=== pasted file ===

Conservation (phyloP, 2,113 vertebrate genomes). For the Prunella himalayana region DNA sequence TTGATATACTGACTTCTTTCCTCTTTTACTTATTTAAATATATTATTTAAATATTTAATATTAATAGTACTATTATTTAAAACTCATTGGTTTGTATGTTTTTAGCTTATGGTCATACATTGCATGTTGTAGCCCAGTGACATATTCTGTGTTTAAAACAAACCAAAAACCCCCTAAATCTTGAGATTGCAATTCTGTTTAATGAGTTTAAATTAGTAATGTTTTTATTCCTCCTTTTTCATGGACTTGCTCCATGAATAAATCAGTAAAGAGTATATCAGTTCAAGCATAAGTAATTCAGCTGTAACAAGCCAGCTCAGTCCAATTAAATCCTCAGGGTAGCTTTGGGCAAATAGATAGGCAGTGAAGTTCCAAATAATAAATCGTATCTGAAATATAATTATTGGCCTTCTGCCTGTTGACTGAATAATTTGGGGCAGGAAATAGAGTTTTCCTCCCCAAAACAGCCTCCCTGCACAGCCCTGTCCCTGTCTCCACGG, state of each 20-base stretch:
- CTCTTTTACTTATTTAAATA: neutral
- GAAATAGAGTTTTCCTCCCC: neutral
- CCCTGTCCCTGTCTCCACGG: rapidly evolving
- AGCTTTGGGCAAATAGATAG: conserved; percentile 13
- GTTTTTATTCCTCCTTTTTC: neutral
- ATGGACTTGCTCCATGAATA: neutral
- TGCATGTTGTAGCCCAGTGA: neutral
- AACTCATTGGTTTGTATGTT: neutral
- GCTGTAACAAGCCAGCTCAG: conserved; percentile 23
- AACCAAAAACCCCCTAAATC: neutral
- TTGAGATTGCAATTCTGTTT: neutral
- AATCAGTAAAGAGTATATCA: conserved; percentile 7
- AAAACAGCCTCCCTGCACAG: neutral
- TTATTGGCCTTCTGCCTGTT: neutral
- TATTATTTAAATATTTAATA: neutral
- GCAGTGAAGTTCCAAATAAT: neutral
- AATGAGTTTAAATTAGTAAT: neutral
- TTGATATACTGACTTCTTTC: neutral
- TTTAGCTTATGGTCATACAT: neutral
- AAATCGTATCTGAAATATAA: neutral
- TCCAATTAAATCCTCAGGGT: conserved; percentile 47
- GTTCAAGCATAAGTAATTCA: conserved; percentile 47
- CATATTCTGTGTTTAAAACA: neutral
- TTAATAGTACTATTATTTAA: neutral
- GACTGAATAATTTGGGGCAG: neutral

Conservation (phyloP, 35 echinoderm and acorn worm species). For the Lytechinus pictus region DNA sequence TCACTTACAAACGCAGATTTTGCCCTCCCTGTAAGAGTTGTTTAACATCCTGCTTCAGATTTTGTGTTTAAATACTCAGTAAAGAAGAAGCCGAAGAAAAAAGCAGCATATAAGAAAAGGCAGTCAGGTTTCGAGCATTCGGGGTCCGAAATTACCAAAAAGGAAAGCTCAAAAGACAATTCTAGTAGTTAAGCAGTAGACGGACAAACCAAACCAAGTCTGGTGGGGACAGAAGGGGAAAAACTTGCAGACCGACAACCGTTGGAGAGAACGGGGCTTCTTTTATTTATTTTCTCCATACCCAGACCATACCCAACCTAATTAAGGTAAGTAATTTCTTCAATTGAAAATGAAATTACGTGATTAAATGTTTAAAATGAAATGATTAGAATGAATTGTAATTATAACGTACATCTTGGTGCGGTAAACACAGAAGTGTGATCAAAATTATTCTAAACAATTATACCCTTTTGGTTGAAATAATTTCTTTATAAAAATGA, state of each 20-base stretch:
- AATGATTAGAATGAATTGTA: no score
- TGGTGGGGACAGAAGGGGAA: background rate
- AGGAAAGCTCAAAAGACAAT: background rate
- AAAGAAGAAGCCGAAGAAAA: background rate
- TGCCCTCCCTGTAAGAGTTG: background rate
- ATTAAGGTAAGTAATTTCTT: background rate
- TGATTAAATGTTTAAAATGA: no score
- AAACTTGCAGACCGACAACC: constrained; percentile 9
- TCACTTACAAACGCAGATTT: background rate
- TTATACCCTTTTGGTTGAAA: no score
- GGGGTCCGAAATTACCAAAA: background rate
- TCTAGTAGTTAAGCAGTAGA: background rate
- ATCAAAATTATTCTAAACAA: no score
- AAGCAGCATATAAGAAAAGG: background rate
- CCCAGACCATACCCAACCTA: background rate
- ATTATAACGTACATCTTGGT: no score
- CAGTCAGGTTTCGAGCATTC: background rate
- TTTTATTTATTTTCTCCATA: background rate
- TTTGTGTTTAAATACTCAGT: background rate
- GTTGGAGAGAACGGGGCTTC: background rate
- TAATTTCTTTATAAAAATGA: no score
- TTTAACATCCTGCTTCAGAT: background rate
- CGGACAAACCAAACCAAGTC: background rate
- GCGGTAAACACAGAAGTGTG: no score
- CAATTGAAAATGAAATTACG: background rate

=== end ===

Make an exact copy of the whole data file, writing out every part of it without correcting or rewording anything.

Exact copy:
Conservation (phyloP, 2,113 vertebrate genomes). For the Prunella himalayana region DNA sequence TTGATATACTGACTTCTTTCCTCTTTTACTTATTTAAATATATTATTTAAATATTTAATATTAATAGTACTATTATTTAAAACTCATTGGTTTGTATGTTTTTAGCTTATGGTCATACATTGCATGTTGTAGCCCAGTGACATATTCTGTGTTTAAAACAAACCAAAAACCCCCTAAATCTTGAGATTGCAATTCTGTTTAATGAGTTTAAATTAGTAATGTTTTTATTCCTCCTTTTTCATGGACTTGCTCCATGAATAAATCAGTAAAGAGTATATCAGTTCAAGCATAAGTAATTCAGCTGTAACAAGCCAGCTCAGTCCAATTAAATCCTCAGGGTAGCTTTGGGCAAATAGATAGGCAGTGAAGTTCCAAATAATAAATCGTATCTGAAATATAATTATTGGCCTTCTGCCTGTTGACTGAATAATTTGGGGCAGGAAATAGAGTTTTCCTCCCCAAAACAGCCTCCCTGCACAGCCCTGTCCCTGTCTCCACGG, state of each 20-base stretch:
- CTCTTTTACTTATTTAAATA: neutral
- GAAATAGAGTTTTCCTCCCC: neutral
- CCCTGTCCCTGTCTCCACGG: rapidly evolving
- AGCTTTGGGCAAATAGATAG: conserved; percentile 13
- GTTTTTATTCCTCCTTTTTC: neutral
- ATGGACTTGCTCCATGAATA: neutral
- TGCATGTTGTAGCCCAGTGA: neutral
- AACTCATTGGTTTGTATGTT: neutral
- GCTGTAACAAGCCAGCTCAG: conserved; percentile 23
- AACCAAAAACCCCCTAAATC: neutral
- TTGAGATTGCAATTCTGTTT: neutral
- AATCAGTAAAGAGTATATCA: conserved; percentile 7
- AAAACAGCCTCCCTGCACAG: neutral
- TTATTGGCCTTCTGCCTGTT: neutral
- TATTATTTAAATATTTAATA: neutral
- GCAGTGAAGTTCCAAATAAT: neutral
- AATGAGTTTAAATTAGTAAT: neutral
- TTGATATACTGACTTCTTTC: neutral
- TTTAGCTTATGGTCATACAT: neutral
- AAATCGTATCTGAAATATAA: neutral
- TCCAATTAAATCCTCAGGGT: conserved; percentile 47
- GTTCAAGCATAAGTAATTCA: conserved; percentile 47
- CATATTCTGTGTTTAAAACA: neutral
- TTAATAGTACTATTATTTAA: neutral
- GACTGAATAATTTGGGGCAG: neutral

Conservation (phyloP, 35 echinoderm and acorn worm species). For the Lytechinus pictus region DNA sequence TCACTTACAAACGCAGATTTTGCCCTCCCTGTAAGAGTTGTTTAACATCCTGCTTCAGATTTTGTGTTTAAATACTCAGTAAAGAAGAAGCCGAAGAAAAAAGCAGCATATAAGAAAAGGCAGTCAGGTTTCGAGCATTCGGGGTCCGAAATTACCAAAAAGGAAAGCTCAAAAGACAATTCTAGTAGTTAAGCAGTAGACGGACAAACCAAACCAAGTCTGGTGGGGACAGAAGGGGAAAAACTTGCAGACCGACAACCGTTGGAGAGAACGGGGCTTCTTTTATTTATTTTCTCCATACCCAGACCATACCCAACCTAATTAAGGTAAGTAATTTCTTCAATTGAAAATGAAATTACGTGATTAAATGTTTAAAATGAAATGATTAGAATGAATTGTAATTATAACGTACATCTTGGTGCGGTAAACACAGAAGTGTGATCAAAATTATTCTAAACAATTATACCCTTTTGGTTGAAATAATTTCTTTATAAAAATGA, state of each 20-base stretch:
- AATGATTAGAATGAATTGTA: no score
- TGGTGGGGACAGAAGGGGAA: background rate
- AGGAAAGCTCAAAAGACAAT: background rate
- AAAGAAGAAGCCGAAGAAAA: background rate
- TGCCCTCCCTGTAAGAGTTG: background rate
- ATTAAGGTAAGTAATTTCTT: background rate
- TGATTAAATGTTTAAAATGA: no score
- AAACTTGCAGACCGACAACC: constrained; percentile 9
- TCACTTACAAACGCAGATTT: background rate
- TTATACCCTTTTGGTTGAAA: no score
- GGGGTCCGAAATTACCAAAA: background rate
- TCTAGTAGTTAAGCAGTAGA: background rate
- ATCAAAATTATTCTAAACAA: no score
- AAGCAGCATATAAGAAAAGG: background rate
- CCCAGACCATACCCAACCTA: background rate
- ATTATAACGTACATCTTGGT: no score
- CAGTCAGGTTTCGAGCATTC: background rate
- TTTTATTTATTTTCTCCATA: background rate
- TTTGTGTTTAAATACTCAGT: background rate
- GTTGGAGAGAACGGGGCTTC: background rate
- TAATTTCTTTATAAAAATGA: no score
- TTTAACATCCTGCTTCAGAT: background rate
- CGGACAAACCAAACCAAGTC: background rate
- GCGGTAAACACAGAAGTGTG: no score
- CAATTGAAAATGAAATTACG: background rate